“Doing an overseas show, that’s my dream. But we’ll see.”
The xiao bai cai are finally packed. It takes a good five minutes to complete the task. Surprisingly, packing xiao bai cai is trickier than one might think. These unassuming greens are a big headache for vegetable vendors, Bryan shares.
Xiao bai cai must be packed in a specific order—line by line, with the sturdiest ones at the bottom of the plastic bag. A haphazard arrangement spells disaster. The plastic bag might topple, and any vegetable that makes contact with the ground goes straight into the bin and cannot be delivered to customers.
Trade-specific knowledge (like how to efficiently pack xiao bai cai in a plastic bag) often goes unseen. At first glance, Bryan’s chosen trade seems easy enough—chuck vegetables into an empty plastic container and move on to the next.
Yet, sifting through chillies, lemons, and leafy greens requires deft hands and sharp eyes. Our admiration of knowledge-based or creative work makes it easy to undervalue the skills in blue-collar jobs.
The risks involved in blue-collar work are often forgotten. For Bryan and his family, their fortunes lie in the hands of Mother Nature. An unexpected rainy season means a drop in yield and more expensive vegetables when they reach Singapore. The last time this happened was in December last year.
Customers could easily switch to other vegetable vendors offering more competitive prices at the slightest hint of a price increase—over 900 wholesalers of fresh fruits and vegetables show up after cursory research in the Singapore business directory.
According to a 2022 Institute of Policy Studies survey, prizing certain forms of work over others is felt by blue-collar workers. They could find their work less valuable than white-collar professions.
Those who make a living through manual labour may have “internalised society’s lower valuation of their work,” says organisational psychologist Brandon Koh to The Straits Times.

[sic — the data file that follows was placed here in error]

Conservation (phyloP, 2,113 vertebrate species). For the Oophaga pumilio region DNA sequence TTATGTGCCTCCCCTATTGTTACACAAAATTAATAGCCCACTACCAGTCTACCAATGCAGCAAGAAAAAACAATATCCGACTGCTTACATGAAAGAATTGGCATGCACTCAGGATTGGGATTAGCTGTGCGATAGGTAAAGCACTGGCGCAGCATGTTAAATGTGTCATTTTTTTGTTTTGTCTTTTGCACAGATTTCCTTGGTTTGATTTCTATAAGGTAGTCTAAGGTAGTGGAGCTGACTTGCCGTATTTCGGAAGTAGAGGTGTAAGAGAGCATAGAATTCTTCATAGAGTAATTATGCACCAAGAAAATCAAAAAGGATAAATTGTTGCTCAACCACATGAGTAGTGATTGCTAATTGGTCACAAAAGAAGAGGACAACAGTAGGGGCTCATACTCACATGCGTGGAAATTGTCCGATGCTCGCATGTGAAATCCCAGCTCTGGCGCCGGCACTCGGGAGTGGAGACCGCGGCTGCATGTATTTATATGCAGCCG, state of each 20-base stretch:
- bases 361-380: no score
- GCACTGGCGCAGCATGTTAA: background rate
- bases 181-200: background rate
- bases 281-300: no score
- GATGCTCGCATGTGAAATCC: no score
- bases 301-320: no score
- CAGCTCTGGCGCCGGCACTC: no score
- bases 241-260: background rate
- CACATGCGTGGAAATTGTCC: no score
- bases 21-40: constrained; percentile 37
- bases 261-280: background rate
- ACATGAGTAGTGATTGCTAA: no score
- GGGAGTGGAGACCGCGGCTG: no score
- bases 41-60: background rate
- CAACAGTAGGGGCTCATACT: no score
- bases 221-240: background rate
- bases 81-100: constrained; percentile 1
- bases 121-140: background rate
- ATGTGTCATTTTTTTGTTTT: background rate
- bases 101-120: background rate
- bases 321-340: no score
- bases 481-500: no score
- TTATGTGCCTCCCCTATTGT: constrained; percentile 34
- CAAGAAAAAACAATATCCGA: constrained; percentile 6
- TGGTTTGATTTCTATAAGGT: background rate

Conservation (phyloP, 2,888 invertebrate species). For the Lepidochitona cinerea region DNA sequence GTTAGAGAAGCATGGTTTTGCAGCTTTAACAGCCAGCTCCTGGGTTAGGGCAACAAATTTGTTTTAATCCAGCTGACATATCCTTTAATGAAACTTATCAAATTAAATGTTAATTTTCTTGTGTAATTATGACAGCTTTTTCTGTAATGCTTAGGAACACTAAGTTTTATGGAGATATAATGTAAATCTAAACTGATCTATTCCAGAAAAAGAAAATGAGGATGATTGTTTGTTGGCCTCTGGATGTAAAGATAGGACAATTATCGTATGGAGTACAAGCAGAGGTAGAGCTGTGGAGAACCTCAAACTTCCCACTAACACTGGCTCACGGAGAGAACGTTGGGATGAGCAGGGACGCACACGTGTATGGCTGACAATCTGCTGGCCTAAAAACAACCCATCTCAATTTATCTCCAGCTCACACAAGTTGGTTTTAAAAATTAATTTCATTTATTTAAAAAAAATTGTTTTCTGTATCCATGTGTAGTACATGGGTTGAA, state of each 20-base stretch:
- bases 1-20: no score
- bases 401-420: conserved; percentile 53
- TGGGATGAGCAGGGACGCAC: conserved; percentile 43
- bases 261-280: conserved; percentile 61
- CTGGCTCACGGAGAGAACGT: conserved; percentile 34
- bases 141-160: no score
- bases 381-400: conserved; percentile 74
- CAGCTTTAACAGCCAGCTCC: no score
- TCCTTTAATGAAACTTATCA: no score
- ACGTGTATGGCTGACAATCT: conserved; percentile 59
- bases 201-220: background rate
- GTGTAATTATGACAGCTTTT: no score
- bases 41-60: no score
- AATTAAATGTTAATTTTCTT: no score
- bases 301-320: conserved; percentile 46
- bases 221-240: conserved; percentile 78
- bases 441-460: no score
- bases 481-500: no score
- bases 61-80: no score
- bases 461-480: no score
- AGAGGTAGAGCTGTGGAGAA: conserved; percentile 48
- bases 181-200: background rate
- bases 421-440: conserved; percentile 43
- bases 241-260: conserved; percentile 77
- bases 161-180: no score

Only about half of these ‘essential workers’ during the pandemic said their career was meaningful and saw their work as having a positive difference.
It’s a worrying trend, especially when a sense of purpose at work is linked to health, like a lower risk of heart disease and stroke. A lack of purpose also opens dangerous doors to substance abuse as a form of escapism.
Carrots and Courage
Bryan is a role model in tackling the stigma surrounding blue-collar workers. One might expect high-fashion models to live their everyday lives in secret. After all, a public image of glitz and glamour is a model’s social currency.
His TikTok account, which documents his journey as both vegetable vendor and model, are bold proclamations for the contrary.
“I don’t need people who will treat me differently based on my job. I want people who genuinely accept me for who I am. Don’t judge people based on their job. As long as you’re doing honest work and not hurting anybody, that’s good enough.”
So far, Bryan is fortunate to have fashionable friends who accept his life as a vegetable vendor. They even occasionally hang out at his warehouse.
Workers from the office space opposite his warehouse are knocking off. Bryan has 13 more empty containers to pack before he can call it a day. It will be another three hours before he leaves.
“Nice car, nice house, nice watch. My father told me that when I was young. If I have all three, I’ll be successful,” he recites.
“I don’t mind working hard in my 20s. When I am in my 40s, I will relax. I am fighting to provide a good life for myself later on.”
Bryan turns his attention to a corner of the warehouse filled with plastic bags of vegetables. An unmistakable rustle of plastic bags erupts unprompted. The xiao bai cai have collapsed among themselves. He sighs and walks over.
He sorts through the vegetables again before pausing to towel off sweat. The worlds of high fashion and vegetable wholesaling couldn’t be any more different. Bryan, however, sees little difference between the two realms.
Superficialities aside, they’re both demanding jobs. But Bryan knows where his core identity lies.
“When people ask me what I do, I tell them I am a vegetable vendor first.”